Rwanda has one medical school, 8 schools of nursing, one dental school and one school of public health. The College of Medicine and Health Sciences is located at the University of Rwanda in Butare. The School of Nursing & Midwifery (SoNM) and the School of Dentistry (SoD) are located at the former Kigali Health Institute in Kigali. The School of Public Health is also located in Kigali. There are 5 government schools of nursing and midwifery: Nygatare, Kibungo, Byumba, Rwamagana and Kabgayi.
The majority of Rwandan physicians are general practitioners, a term indicating that they did not complete a formal, post-graduate training program in a medical specialty. As of February 2011, there were 470 Rwandan generalist practitioners, 133 Rwandan specialists, and 58 inpatriate specialists working in Rwanda, for a total of 191 specialists (Rwanda Medical Council).
The College of Medicine and Health Sciences (formerly known as the Faculty of Medicine) was established in 1963. In 2013, the College was restructured under the University of Rwanda. The College is the only academic training institution for physicians in Rwanda. The mission of the faculty is to ensure high quality medical education, carry out biomedical research, and provide medical services to the Rwandan population. It seeks to become a center of excellence for medical teaching and research responsive to the health needs of the Rwandan population. The College trains at both the undergraduate and post-graduate level in Rwanda and has three main departments: Medicine, Pharmacy and Clinical Psychology. Training takes place primarily at four teaching institutions: University Teaching Hospital Butare (CHUB), University Teaching Hospital Kigali (CHUK), King Faisal Hospital (KFH), and Kanombe Military Hospital (KMH).
In Rwanda, an undergraduate degree allows a doctor to practice as a general practitioner. Undergraduate education lasts 6 years in general medicine and is followed by one clinical internship year. The number of undergraduate candidates has steadily increased since the reopening of the University after the 1994 genocide.
Postgraduate degrees with a residency component allow doctors to practice as specialists. In 1997, post-graduate training programs in Medicine were launched with Belgian collaboration, and students were required to spend one year in Belgium or France during their training. This program was able to graduate 17 specialists by 2004. In 2005, an in-country training program was launched. Currently, seven post-graduate training programs are available to physicians in Rwanda: Internal Medicine, Pediatrics, Obstetrics-Gynecology, Surgery, Anesthesia, Family and Community Medicine, and Ear-Nose-Throat. Other specialists and sub-specialists are extremely rare in Rwanda and are typically trained abroad.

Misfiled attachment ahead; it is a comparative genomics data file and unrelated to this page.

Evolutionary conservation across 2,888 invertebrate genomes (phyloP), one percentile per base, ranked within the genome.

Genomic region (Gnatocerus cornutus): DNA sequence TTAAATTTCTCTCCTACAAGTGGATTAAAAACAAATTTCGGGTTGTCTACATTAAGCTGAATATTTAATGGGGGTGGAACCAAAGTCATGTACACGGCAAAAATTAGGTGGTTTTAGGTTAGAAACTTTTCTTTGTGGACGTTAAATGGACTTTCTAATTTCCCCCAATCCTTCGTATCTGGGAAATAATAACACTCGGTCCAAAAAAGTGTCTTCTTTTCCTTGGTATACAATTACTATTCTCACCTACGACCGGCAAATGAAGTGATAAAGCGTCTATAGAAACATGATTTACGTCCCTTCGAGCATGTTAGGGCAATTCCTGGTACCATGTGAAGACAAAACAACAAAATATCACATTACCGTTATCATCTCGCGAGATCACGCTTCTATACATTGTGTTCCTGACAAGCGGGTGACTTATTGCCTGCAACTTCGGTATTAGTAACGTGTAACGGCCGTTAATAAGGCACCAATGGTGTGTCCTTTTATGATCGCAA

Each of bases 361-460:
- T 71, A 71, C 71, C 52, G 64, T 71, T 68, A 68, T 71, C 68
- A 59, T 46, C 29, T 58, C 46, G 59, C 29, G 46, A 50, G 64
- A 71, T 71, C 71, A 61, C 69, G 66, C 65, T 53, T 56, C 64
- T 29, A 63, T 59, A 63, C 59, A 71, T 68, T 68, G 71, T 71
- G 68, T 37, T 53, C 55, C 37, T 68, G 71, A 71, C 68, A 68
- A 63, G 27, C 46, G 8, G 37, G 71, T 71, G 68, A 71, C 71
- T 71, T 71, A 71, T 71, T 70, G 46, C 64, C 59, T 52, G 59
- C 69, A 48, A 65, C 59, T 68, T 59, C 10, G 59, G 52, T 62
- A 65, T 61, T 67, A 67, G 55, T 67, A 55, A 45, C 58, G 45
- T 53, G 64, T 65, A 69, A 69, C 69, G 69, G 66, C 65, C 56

Nursing and Midwifery
There are currently 9,138 nurses in Rwanda for a population of over 10 million, and most of these nurses have only the minimum level of training. Most nurses and midwives are now being educated in 3-yr programs at schools of nursing and midwifery throughout the country. The School of Nursing & Midwifery, which prepares nurses at the baccalaureate level, offers a Bachelor of Nursing Education degree, a Bachelor’s degree in General Nursing and a Master’s program in Critical Care Nursing. Historically, there have been three levels of training for nurses and midwives in Rwanda—A2, A1, and A0. A2 level nurses and midwives are trained to the secondary school level while A1 nurses and midwives have an advanced certificate following three years of tertiary education. A0 nurses and midwives possess a bachelor’s degree, and often become faculty members. Beginning in 2006, the Ministry of Health stopped training and deploying A2 level nurses and midwives, deeming their skill sets insufficient to provide quality patient care. The minimum requirement for a Rwandan nurse is now A1, though many health facilities continue to be staffed by mostly A2 nurses due to the serious shortage of A1 nurses.
There are only 7 individuals with any public health training in hospital management roles in Rwanda. The training opportunities for healthcare management are minimal and health management is not a well-developed profession in Rwanda or in the East Africa region. While Rwanda has a School of Public Health, it has not previously had a formal health management training program. As a result, management capacity in hospitals is variable and often substandard.